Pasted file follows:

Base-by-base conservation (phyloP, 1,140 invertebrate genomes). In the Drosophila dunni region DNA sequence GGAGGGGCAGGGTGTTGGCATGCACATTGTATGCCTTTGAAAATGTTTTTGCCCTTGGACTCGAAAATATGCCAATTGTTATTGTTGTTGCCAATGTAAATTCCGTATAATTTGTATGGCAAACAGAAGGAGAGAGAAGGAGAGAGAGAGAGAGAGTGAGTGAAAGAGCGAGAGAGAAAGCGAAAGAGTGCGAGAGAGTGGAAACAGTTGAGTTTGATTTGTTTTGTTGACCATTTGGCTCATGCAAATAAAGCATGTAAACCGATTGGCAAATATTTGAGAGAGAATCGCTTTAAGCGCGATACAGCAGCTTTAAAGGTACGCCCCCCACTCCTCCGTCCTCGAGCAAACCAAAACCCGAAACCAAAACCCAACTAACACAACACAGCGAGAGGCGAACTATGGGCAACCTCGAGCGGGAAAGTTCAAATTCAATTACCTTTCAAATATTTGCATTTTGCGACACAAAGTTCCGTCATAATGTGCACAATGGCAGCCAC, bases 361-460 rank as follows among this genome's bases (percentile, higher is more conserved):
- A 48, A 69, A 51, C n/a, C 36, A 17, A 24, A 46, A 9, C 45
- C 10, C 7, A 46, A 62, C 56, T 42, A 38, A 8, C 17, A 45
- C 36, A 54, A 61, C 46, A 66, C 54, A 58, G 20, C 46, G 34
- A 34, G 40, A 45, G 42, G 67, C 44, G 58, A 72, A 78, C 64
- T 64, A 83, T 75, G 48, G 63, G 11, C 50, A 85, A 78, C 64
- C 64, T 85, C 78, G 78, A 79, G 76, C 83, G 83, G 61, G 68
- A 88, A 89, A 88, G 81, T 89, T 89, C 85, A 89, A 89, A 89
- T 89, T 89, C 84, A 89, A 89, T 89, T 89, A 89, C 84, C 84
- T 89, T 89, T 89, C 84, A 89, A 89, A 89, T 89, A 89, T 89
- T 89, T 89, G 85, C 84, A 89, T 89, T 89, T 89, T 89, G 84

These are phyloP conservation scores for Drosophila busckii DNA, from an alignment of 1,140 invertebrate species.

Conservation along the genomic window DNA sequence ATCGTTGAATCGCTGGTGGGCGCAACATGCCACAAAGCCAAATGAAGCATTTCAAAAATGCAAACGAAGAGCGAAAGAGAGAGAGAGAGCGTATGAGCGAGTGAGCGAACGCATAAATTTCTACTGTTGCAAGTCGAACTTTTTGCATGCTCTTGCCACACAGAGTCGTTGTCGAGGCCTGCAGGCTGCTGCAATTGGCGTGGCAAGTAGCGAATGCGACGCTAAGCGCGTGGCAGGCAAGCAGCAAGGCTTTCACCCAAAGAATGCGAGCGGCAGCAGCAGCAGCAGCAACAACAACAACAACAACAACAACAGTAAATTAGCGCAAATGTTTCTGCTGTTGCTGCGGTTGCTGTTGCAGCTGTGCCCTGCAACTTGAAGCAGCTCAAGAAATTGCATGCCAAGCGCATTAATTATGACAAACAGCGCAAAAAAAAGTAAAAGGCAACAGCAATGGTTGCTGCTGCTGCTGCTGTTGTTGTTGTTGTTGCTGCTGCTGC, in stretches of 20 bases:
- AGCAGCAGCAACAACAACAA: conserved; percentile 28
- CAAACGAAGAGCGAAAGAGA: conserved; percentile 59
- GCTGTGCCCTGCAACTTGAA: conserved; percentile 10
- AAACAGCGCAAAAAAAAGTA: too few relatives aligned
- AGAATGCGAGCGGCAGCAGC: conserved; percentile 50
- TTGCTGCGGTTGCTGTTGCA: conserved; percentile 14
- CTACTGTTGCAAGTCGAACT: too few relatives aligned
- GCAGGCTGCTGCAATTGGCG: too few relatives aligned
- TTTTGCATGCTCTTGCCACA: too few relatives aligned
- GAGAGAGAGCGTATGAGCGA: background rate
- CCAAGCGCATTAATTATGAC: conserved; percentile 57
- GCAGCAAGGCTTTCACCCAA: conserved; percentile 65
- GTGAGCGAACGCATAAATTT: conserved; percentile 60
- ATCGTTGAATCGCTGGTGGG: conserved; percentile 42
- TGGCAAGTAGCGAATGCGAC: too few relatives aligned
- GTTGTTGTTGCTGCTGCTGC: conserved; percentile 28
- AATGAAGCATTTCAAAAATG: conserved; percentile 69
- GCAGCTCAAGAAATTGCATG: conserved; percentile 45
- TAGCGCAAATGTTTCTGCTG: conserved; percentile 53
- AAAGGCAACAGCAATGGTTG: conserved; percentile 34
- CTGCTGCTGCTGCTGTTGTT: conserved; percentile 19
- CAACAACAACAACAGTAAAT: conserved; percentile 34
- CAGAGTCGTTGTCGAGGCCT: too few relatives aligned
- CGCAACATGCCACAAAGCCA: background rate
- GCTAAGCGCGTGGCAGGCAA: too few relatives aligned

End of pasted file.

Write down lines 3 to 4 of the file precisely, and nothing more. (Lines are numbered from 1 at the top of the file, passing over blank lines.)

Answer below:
- C 10, C 7, A 46, A 62, C 56, T 42, A 38, A 8, C 17, A 45
- C 36, A 54, A 61, C 46, A 66, C 54, A 58, G 20, C 46, G 34